For over two decades, Dr. David Ludwig has been at the forefront of research into weight control. His groundbreaking studies have contributed to new understandings of the relationship between diet, hormones, metabolism and body weight. Dubbed an “obesity warrior” by Time Magazine, Dr. Ludwig has fought for fundamental policy changes to support a healthier food environment. Professor at Harvard’s Medical School and School of Public Health, David Ludwig is also the Director of the New Balance Foundation Obesity Prevention Center at Boston Children’s Hospital. He has appeared frequently in the national media, including New York Times, Time Magazine, National Public Radio, Public Broadcasting System, Dateline NBC and The Today Show.
Q: I’m very excited about your new book and your take on the conventional wisdom surrounding diet and health. Your book does a great job of explaining complex metabolic processes and debunking accepted, (but misguided), ideas about calories and fat. How did you initially become interested in this area?
A: I began my career in the 1990s, at the height of the low-fat craze. The idea was that since fat has twice the calories as protein or carbohydrates, simply reducing intake of all fats as much as possible would lead to automatic weight loss. Remember the original Food Guide Pyramid of 1992? It had grains at the base (up to 11 servings a day!) and fats at the top, to be eaten sparingly. But I quickly discovered the frustrating reality of obesity treatment – that cutting back on fat and calories rarely led to sustained weight loss.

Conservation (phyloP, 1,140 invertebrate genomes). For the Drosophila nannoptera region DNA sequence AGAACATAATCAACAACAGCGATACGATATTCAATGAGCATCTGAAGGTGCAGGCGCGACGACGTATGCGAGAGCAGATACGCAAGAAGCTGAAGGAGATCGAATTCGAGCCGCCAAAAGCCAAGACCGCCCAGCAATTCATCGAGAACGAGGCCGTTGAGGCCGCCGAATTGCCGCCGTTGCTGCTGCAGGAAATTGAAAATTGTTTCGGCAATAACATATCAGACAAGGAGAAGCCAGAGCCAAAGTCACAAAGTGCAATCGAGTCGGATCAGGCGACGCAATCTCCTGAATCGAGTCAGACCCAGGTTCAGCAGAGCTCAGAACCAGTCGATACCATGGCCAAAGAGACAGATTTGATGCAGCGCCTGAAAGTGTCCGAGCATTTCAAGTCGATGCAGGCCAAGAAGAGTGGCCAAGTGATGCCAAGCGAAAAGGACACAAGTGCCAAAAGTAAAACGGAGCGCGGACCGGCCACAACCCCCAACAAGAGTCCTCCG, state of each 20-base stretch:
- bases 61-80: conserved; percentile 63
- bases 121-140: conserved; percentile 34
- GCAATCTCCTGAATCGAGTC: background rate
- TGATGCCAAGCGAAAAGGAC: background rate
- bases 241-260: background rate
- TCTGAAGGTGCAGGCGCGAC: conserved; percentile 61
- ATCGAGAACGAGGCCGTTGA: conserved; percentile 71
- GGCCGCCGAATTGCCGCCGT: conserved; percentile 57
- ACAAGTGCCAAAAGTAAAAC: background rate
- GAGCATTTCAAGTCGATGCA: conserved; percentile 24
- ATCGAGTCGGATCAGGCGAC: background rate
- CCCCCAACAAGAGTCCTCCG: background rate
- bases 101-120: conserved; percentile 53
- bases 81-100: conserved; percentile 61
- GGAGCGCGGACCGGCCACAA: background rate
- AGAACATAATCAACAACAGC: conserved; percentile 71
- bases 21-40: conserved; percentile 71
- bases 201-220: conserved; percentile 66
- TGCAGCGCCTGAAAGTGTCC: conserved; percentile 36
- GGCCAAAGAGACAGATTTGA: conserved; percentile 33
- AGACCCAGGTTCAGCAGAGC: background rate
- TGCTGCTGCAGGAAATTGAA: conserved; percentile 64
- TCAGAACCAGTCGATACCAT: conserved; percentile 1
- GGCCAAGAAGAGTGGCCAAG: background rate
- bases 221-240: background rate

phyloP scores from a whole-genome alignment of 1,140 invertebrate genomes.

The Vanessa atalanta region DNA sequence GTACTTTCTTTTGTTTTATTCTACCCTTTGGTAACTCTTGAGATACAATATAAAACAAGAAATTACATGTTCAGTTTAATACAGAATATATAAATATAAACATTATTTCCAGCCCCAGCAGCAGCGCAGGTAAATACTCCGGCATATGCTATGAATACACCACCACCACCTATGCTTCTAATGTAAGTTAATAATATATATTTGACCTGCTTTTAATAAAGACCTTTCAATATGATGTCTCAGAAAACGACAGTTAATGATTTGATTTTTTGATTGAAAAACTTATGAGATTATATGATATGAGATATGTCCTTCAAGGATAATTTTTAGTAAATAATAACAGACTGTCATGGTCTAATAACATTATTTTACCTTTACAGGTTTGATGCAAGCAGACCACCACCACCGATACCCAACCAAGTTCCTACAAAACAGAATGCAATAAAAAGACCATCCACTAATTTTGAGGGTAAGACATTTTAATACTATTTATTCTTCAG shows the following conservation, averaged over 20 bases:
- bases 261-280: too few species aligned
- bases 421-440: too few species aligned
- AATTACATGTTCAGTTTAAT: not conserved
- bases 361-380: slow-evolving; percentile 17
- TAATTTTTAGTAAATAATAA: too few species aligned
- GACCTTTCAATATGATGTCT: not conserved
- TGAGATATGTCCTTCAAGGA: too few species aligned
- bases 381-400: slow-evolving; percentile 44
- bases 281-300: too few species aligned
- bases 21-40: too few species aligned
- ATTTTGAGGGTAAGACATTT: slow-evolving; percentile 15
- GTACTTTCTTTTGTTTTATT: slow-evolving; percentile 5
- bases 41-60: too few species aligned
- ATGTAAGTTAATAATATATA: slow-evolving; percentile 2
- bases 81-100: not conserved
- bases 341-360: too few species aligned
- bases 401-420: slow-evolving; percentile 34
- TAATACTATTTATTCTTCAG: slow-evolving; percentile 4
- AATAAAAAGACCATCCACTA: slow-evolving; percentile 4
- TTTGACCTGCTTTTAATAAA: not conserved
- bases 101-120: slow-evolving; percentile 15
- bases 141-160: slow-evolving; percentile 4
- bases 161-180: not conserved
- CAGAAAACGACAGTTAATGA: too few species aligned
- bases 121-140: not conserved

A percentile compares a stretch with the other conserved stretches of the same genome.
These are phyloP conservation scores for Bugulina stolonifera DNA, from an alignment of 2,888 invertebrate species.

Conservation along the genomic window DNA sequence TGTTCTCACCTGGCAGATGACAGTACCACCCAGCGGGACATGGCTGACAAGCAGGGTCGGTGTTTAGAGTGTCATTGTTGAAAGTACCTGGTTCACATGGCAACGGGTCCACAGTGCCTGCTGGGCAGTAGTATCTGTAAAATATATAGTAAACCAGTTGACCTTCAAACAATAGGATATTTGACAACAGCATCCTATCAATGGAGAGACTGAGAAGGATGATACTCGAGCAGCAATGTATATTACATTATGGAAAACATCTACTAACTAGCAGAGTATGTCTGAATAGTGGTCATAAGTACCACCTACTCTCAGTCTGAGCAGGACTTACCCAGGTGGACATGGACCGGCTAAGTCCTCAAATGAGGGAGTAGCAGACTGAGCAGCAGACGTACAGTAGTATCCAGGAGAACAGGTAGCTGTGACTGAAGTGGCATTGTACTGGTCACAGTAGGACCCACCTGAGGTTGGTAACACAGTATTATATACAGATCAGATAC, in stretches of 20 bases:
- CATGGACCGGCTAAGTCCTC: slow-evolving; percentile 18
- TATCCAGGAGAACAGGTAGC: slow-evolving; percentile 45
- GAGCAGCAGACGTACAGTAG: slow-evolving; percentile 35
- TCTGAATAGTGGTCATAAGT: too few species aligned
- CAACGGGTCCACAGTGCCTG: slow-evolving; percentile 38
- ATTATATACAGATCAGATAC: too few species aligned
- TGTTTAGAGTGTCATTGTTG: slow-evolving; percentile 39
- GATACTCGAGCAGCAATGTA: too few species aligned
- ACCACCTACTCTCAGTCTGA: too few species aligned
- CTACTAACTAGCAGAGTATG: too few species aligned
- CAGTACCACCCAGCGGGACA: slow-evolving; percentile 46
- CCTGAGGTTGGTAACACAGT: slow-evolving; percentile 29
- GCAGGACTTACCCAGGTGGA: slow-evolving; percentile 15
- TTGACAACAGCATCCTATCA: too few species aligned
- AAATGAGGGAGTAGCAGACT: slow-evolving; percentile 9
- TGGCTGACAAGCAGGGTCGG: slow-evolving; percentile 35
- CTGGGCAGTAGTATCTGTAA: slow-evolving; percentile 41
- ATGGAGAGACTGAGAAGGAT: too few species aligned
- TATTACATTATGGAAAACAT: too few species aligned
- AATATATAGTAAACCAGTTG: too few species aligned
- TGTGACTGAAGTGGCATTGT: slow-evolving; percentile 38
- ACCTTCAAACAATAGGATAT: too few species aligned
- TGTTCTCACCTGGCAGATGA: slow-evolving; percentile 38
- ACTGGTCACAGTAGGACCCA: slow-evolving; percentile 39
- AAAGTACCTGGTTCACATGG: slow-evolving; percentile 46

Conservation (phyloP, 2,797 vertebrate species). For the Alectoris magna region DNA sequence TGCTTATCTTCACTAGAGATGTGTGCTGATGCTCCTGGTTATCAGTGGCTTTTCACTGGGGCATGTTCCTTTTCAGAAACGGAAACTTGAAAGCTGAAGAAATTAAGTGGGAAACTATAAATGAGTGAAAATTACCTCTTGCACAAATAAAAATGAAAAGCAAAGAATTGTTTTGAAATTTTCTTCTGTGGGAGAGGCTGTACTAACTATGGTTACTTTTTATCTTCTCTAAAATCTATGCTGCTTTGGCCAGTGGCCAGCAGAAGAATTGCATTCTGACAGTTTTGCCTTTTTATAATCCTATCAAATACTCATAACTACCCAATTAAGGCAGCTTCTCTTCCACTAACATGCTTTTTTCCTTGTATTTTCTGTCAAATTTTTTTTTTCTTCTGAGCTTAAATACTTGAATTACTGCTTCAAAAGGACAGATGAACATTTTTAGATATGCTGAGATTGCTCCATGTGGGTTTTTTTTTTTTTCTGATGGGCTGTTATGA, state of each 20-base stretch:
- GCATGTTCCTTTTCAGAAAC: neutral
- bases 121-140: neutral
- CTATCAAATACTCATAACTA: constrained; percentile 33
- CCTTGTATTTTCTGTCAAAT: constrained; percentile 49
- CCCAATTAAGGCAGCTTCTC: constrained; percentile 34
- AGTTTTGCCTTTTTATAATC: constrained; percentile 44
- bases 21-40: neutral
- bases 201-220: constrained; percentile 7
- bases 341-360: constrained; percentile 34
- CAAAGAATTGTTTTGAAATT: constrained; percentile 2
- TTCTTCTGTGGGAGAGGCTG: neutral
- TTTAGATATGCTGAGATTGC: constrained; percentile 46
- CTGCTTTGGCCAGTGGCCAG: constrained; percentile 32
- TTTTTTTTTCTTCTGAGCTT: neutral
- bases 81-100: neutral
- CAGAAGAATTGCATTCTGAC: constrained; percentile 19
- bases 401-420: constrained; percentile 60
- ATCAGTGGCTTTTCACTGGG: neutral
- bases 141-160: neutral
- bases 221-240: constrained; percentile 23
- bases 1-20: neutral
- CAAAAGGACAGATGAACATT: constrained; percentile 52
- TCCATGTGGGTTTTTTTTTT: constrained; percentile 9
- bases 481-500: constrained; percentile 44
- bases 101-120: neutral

Fortunately, I had very little formal training in nutrition. Medical schools are notorious for an intense emphasis on drugs while neglecting diet – even though most drugs used today are designed to treat the consequences of a poor diet! My ignorance turned out to be a blessing in disguise, as I wasn’t indoctrinated in the standard approach.
I had decided to specialize in endocrinology, and began to think about nutrition in an entirely different way: Not as a delivery system for calories but instead according to how food affects our hormones, metabolism and even the activity of our genes. This way of thinking has guided my career ever since, in the laboratory and in the clinic.
Q: Can you describe your approach to diet and weight loss and how it differs from conventional diet programs?
A: The conventional approach to weight control focuses on calorie balance. We’ve heard it a thousand times, just eat less and move more. It’s so simple that if someone can’t lose weight, it would seem that they must lack motivation or discipline. But why did the obesity epidemic begin so abruptly around 1980? Did the American public suddenly lose the ability to control themselves?
A 20-year line of investigation in my laboratory, and studies from other groups dating back a century, suggest a basic flaw in this reasoning. Like other basic bodily functions (such as temperature and breathing), weight is determined more by our biology than our willpower over the long term.
When we cut calories the body responds, with increasing hunger and slowing metabolism. The more we restrict ourselves, the more intensely the body fights back. This is a battle few of us can win.
That’s because the basic problem in obesity isn’t too many calories in fat cells, it’s too few in the blood stream and available to fuel the needs of the brain and other organs. In other words: Overeating doesn’t cause us to become fat. The process of becoming fat makes us overeat. From this perspective, we can see why conventional diets are destined to fail.